Monday, November 12, 2012

PPM - Project Categorization

PPM is about ‘doing the right things right’ where things refer to work efforts, projects and programs, doing the right things refer to prioritizing and selecting projects and programs in line with the strategy & objectives of the organization and doing things right refers to execution of projects and programs in such a way the benefits are realized.

Portfolios, programs and projects are all formal expressions of resource assignment decisions. Accordingly, a systematic approach to collecting, selecting, planning and managing them is key to a high-quality Governance process. Projects, programs and portfolios share a common life cycle formed around four key stage gates, which are Create, Select, Plan and Manage. In the context of portfolio, an important and first task is to determine the investment types or categories with which the project or program are categorized. The purpose of this blog is to examine the need and methods of project categorization.

Purpose of Categorization

Broadly, the following are the purposes for which organizations find categorization useful.

Strategic alignment: Certain projects share common characteristics that will mean a common approach with respect to prioritization, project tracking and monitoring, strategic visibility, etc. Appropriate categorization of projects would offer better visibility in terms of strategy execution and benefits realization.

Capability specialization: Another reason, organizations would be interested in categorizing projects is to identify and group similar projects, so that they all share common tools, technology and terminologies, which will help better management of resources and communication across projects.

Promote project approach: Though this purpose is of minor nature, it helps organization to promote the project culture and differentiate operations from projects and also to use a common methodology to manage such projects

The following table presents a mind map of organizational purposes around categorization:

Primary Purpose
Sub Purpose
Benefits
Strategic Alignment
Selecting / prioritizing or projects / programs
Alignment commitments with capabilities
Managing Risk / controlling exposure
Allocating budget
Balancing portfolio
Identifying approval process
Planning, Tracking adn Reporting of
Resource usage
Performance, Results, Value
Investments
Comparability across projects, divisions, organizations
Creating strategic visibility
Visibility across projects, divisions, organizations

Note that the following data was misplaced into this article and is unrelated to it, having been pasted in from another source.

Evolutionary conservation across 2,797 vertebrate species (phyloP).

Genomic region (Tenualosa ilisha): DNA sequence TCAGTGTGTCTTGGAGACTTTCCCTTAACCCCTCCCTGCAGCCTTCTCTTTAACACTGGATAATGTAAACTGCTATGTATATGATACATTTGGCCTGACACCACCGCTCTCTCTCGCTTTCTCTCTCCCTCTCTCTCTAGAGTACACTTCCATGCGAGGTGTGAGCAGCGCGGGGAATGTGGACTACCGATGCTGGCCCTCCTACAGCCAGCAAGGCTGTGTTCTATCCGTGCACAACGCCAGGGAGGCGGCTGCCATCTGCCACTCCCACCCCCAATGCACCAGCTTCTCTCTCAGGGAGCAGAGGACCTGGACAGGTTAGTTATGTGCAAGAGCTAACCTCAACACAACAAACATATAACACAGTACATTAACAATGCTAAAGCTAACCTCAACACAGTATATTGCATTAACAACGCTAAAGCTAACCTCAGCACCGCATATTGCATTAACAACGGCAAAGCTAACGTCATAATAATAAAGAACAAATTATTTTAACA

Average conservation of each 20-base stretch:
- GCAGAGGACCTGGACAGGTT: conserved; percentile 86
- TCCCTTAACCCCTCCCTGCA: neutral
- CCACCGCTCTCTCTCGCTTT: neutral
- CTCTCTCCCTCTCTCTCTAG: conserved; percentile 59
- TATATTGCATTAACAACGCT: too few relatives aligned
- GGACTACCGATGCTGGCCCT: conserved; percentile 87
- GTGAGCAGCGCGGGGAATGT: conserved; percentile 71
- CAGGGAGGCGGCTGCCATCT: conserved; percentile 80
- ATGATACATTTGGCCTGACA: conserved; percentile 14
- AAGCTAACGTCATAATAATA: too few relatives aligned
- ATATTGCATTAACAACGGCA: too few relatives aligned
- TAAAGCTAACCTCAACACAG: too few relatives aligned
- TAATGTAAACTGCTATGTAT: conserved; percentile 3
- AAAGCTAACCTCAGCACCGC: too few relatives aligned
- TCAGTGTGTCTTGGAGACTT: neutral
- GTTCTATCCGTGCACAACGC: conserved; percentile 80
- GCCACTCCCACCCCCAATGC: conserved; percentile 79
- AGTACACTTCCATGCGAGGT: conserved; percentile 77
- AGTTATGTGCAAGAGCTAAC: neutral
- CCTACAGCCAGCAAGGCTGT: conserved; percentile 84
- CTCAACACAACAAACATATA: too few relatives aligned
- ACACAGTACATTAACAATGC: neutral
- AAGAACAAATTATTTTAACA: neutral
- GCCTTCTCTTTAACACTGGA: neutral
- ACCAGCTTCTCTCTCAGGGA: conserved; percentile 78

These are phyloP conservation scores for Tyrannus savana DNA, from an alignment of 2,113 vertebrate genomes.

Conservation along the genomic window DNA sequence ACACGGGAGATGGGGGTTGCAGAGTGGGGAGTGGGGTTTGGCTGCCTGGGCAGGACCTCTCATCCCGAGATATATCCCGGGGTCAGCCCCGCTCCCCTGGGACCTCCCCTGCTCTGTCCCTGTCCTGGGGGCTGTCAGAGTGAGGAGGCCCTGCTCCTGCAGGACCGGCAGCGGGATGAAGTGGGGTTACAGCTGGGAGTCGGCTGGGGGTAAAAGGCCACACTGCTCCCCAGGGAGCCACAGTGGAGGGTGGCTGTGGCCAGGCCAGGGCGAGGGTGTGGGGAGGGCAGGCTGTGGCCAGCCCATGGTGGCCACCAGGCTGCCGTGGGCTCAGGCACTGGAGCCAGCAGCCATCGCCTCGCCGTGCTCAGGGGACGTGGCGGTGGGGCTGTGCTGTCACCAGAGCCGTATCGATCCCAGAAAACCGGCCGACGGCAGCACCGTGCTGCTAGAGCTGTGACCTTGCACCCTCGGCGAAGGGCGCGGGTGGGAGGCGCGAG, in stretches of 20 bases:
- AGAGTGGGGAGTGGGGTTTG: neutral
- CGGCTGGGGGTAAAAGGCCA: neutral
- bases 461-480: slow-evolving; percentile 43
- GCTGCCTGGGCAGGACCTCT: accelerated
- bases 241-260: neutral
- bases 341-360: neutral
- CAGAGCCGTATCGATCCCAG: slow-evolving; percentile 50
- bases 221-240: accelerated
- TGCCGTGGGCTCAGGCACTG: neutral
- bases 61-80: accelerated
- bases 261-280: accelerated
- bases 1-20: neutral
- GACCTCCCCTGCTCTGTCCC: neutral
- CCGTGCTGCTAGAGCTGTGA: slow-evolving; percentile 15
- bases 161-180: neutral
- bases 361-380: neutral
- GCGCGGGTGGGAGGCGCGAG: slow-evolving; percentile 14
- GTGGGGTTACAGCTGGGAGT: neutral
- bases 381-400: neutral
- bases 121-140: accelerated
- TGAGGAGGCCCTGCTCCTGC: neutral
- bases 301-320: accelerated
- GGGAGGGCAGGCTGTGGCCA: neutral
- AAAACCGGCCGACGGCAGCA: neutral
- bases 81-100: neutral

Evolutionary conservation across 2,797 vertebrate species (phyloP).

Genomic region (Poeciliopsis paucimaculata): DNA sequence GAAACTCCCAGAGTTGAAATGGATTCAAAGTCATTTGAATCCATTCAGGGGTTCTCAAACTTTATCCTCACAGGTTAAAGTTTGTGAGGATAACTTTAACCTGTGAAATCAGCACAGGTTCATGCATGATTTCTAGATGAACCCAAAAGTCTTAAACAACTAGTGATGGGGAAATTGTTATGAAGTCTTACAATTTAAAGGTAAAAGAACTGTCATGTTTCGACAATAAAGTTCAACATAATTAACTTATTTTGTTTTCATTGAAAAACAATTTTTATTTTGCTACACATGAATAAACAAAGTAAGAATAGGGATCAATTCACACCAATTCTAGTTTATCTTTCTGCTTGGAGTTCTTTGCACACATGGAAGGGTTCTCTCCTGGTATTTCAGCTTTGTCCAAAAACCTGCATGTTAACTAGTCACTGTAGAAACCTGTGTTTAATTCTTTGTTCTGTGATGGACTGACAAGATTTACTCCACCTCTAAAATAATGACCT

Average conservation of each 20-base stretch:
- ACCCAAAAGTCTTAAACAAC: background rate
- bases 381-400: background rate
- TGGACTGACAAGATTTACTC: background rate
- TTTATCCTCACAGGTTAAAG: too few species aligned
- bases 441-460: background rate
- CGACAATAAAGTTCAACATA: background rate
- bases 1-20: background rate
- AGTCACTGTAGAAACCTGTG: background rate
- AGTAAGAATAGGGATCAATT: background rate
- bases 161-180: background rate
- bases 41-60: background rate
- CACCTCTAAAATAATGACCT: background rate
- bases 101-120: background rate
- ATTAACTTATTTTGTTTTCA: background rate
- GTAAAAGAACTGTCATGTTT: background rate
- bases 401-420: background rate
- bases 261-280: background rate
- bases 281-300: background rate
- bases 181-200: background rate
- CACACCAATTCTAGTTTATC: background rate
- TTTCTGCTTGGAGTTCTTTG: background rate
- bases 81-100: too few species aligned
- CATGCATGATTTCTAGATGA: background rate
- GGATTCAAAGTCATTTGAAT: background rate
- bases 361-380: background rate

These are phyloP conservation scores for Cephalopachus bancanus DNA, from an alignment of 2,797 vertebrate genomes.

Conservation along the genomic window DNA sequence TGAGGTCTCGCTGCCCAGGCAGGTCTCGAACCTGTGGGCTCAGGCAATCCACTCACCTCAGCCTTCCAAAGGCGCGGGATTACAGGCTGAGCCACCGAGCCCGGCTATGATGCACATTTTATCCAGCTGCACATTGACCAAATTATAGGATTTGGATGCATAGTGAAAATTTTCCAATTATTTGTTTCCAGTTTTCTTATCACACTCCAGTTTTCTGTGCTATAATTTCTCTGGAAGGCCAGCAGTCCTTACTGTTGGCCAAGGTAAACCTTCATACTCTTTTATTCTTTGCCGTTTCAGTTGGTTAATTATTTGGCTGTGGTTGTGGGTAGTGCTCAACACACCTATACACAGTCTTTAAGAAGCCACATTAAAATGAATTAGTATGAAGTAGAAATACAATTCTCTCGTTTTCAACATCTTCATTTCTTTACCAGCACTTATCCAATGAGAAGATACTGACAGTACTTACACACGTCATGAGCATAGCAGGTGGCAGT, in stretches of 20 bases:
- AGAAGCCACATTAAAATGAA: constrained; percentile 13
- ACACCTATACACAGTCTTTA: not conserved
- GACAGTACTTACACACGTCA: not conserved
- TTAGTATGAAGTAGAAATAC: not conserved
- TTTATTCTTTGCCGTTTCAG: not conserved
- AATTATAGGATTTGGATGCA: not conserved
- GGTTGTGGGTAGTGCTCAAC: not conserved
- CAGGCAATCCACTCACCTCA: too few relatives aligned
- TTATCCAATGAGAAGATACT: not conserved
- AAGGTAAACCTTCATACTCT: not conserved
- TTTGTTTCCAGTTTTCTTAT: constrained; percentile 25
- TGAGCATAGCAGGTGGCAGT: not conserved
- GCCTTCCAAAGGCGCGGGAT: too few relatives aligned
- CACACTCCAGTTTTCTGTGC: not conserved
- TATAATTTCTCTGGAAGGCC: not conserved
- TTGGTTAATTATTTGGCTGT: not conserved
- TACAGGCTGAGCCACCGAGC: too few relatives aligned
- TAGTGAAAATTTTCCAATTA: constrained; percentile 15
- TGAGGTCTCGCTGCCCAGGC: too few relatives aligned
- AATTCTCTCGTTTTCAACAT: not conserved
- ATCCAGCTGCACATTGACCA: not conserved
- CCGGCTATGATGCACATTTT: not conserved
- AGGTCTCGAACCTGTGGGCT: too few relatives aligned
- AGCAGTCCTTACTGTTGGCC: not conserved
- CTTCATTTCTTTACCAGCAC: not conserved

Capability Specialization
Capability Alignment
Choosing Risk Mitigation Strategy
Choosing Contract Type
Choosing Project Organization Structure
Choosing Methods and Tools
Matching of Skill sets to Projects
Allocating Project to Organizational unit
Setting Price
Enhancing Credibility with Clients
Capability Development
Developing Methods and Tools
Managing Knowledge
Developing Human Resources
Adapting to Market / Customer / Client
Promoting a Project Approach
Providing a Common Language
Facilitate better Communication
Distinguishing Projects from Operations
To Better Manage the Work Efforts


Categorization Schemes

None of the standards or frameworks specify a particular scheme with which to categorize and it is left to the organizations to decide on the scheme that best suit their needs. It has been found that most of the organizations use a multi-dimensional composite attribute based categorization schemes.

Here again the following three broad approaches are in wide use:

Hierarchical scheme: In this scheme, projects are hierarchically grouped based on multiple attributes. For instance, at the top level, the projects may be categorized as small , medium and large, based on the estimated investments and then further categorized into the application areas like, Infrastructure, Enterprise Applications, Field Applications, etc. There could be further categorizations as well. Under this scheme, each project falls under one unique category under each level.

Parallel scheme: Unlike in the hierarchical scheme, in this case, projects are assigned several sets of attributes. For instance, the projects may be categorized by complexity, technology and strategic importance and a project may find a place in all three categories.

Composite scheme: In this scheme, the categories are determined based on the result of applying more than one attribute. For instance, the category project management complexity may be determined by combining multiple attributes like team size, number of units or modules to be delivered, development efforts, duration, etc. Similarly a category deployment complexity may be based on attributes like process impact, end user scope of impact, project profile, project motivation, etc.

Conclusion

There is no single scheme or approach that best suits an organization. It is for the people involved in the IT / Business Governance to carefully choose the categorization based on the organization’s Vision and Strategy and then create a process to consistently determine the appropriate category for a project so that the relevant strategic and tactical tools and methodologies can be applied to that project as well, which in turn will ensure realization of the intended benefits with a desired level of efficiency and effectiveness.

References:


Project Portfolio Management: Doing the Right Things Right